Since caster sugar is finer and dissolves more quickly, using it in place of granulated sugar while still creaming butter or beating eggs for the same amount of time the recipe calls for could alter the structure and texture of your dessert. So when granulated sugar is in the ingredients list and you're worried about potentially gritty results, your best bet is to follow your recipe and learn how to tell when butter is softened properly, and how to cream butter and sugar the right way.

Where to buy caster sugar

You should be able to find caster sugar in the baking section of any well-stocked supermarket, though in the U.S. it will likely be labeled superfine sugar or baker's sugar. As with most things in the world, you can also buy caster sugar online, from sites including Amazon, Sur La Table, and King Arthur Flour.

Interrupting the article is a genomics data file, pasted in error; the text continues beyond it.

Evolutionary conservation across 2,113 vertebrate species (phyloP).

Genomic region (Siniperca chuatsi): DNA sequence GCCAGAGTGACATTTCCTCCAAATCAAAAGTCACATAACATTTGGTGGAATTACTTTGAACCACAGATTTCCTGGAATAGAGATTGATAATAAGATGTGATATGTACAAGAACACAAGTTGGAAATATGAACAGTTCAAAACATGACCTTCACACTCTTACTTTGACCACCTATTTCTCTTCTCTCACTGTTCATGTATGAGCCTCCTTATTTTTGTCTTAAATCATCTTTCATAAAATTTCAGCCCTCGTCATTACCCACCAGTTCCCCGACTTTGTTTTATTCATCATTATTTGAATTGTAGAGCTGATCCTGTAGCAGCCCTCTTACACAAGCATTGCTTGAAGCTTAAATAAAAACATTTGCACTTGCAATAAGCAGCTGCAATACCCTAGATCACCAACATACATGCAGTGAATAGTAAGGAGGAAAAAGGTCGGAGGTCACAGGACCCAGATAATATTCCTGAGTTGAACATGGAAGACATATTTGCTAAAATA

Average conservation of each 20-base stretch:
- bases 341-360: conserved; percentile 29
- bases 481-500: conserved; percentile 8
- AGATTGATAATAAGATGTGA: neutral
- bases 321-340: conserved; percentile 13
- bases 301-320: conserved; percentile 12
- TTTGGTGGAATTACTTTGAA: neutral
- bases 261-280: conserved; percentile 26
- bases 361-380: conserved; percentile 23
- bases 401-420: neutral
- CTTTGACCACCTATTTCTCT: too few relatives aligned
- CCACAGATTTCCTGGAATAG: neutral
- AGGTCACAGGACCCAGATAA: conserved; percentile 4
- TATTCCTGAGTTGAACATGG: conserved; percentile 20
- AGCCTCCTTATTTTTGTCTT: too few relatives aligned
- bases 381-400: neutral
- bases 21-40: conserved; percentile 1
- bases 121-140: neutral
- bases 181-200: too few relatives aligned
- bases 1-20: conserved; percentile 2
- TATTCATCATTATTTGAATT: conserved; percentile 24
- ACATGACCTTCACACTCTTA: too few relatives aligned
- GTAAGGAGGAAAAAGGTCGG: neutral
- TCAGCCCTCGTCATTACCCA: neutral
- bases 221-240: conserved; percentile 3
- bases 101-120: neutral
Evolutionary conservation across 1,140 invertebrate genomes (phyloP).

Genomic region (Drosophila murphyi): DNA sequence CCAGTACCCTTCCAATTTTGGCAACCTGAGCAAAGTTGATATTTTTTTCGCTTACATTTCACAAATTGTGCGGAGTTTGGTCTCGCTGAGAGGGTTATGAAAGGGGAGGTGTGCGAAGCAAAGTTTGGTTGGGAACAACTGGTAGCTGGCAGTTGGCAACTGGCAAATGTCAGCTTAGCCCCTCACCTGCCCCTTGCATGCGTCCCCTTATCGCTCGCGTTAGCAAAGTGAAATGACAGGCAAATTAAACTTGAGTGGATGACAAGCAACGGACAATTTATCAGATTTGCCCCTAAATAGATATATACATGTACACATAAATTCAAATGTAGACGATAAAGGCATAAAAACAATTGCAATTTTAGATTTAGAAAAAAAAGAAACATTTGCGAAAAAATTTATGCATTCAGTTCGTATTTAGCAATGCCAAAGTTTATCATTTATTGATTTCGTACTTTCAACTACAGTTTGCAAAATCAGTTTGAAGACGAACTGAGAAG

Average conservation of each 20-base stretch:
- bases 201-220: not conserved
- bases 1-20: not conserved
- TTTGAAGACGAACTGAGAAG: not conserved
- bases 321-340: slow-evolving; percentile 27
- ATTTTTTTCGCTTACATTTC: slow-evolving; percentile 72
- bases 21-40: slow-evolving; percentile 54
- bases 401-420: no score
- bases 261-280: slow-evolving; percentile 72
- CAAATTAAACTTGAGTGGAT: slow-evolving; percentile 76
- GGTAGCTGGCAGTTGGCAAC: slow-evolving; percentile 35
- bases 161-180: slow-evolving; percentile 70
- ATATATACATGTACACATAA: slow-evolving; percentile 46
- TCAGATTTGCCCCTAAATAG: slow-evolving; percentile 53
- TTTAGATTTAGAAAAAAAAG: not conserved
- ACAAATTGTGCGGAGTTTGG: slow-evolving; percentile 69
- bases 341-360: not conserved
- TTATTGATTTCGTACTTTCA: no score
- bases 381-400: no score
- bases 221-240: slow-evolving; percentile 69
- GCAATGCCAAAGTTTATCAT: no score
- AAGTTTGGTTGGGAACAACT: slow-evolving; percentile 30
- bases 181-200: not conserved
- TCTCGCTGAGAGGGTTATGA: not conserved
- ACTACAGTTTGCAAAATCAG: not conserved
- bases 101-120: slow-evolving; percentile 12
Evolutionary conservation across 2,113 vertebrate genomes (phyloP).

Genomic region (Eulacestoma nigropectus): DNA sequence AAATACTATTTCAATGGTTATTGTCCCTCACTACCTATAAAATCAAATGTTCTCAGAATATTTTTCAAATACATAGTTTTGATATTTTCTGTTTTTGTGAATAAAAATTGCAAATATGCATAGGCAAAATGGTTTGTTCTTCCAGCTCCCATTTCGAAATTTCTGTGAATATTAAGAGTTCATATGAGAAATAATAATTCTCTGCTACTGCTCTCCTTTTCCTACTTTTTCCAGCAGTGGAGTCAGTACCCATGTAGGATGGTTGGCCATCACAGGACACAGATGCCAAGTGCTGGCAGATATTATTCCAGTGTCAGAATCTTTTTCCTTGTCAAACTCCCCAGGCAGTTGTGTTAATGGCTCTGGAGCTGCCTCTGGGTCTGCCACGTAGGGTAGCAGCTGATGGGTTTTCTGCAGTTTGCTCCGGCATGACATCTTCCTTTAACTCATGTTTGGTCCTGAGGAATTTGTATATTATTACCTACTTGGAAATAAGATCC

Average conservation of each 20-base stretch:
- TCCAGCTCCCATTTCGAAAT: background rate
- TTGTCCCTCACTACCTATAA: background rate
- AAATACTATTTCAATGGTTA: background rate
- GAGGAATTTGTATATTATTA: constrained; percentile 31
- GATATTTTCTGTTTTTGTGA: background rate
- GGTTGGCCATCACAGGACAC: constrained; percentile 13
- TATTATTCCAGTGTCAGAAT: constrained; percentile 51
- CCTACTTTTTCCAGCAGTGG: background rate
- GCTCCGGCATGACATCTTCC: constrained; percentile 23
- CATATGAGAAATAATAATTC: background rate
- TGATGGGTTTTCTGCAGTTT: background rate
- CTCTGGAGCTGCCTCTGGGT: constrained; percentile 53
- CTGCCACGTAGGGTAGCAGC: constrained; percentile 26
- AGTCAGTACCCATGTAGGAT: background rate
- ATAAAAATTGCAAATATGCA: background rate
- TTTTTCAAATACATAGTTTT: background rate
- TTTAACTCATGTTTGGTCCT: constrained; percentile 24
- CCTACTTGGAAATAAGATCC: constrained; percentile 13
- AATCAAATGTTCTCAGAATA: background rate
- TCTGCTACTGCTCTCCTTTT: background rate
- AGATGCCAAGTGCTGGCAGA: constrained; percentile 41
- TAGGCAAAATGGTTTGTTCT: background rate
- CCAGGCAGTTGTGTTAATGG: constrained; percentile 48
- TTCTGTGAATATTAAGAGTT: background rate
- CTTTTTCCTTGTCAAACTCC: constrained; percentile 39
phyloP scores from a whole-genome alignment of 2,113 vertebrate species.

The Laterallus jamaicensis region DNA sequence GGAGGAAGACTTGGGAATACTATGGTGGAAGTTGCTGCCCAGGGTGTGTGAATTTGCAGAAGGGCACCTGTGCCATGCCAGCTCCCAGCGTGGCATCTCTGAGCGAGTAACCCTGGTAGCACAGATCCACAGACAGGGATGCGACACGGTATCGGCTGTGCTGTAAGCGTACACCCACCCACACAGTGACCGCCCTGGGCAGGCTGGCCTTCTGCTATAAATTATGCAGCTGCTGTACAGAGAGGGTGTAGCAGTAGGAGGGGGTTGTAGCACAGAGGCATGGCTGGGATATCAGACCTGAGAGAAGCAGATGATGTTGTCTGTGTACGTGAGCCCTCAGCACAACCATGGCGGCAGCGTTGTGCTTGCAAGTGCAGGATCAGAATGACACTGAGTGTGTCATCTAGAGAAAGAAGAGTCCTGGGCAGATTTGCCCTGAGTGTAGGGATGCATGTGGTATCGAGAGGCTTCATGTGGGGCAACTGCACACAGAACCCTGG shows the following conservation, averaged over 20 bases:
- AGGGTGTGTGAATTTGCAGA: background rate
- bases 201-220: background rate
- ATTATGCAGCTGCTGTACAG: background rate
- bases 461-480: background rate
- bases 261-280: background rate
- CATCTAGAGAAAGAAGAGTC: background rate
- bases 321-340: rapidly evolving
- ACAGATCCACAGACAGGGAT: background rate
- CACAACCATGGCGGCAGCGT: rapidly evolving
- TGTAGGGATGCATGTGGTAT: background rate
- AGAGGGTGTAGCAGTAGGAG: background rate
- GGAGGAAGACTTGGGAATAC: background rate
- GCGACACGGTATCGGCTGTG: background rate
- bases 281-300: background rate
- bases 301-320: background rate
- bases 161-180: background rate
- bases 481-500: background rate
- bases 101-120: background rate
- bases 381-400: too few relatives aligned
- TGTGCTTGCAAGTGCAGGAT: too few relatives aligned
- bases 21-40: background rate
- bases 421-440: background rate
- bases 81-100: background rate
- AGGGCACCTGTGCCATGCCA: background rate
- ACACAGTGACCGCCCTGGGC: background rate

One thing you'll notice is that caster sugar tends to cost a little more than regular granulated sugar, which is probably because it does require a bit more processing. We compared the same brands and package sizes of granulated sugar and caster sugar at three different stores and found that, on average, caster sugar was $0.58 more per pound — although some specialty brands of caster sugar, like India Tree and Judee's, were significantly more expensive. This was especially noticeable when sold in smaller packages (as is often the norm with food prices, when buying a larger bag or box usually means paying less money per ounce).

The higher price is another good reason not to use caster sugar in places where regular granulated sugar will do the job!

How to make caster sugar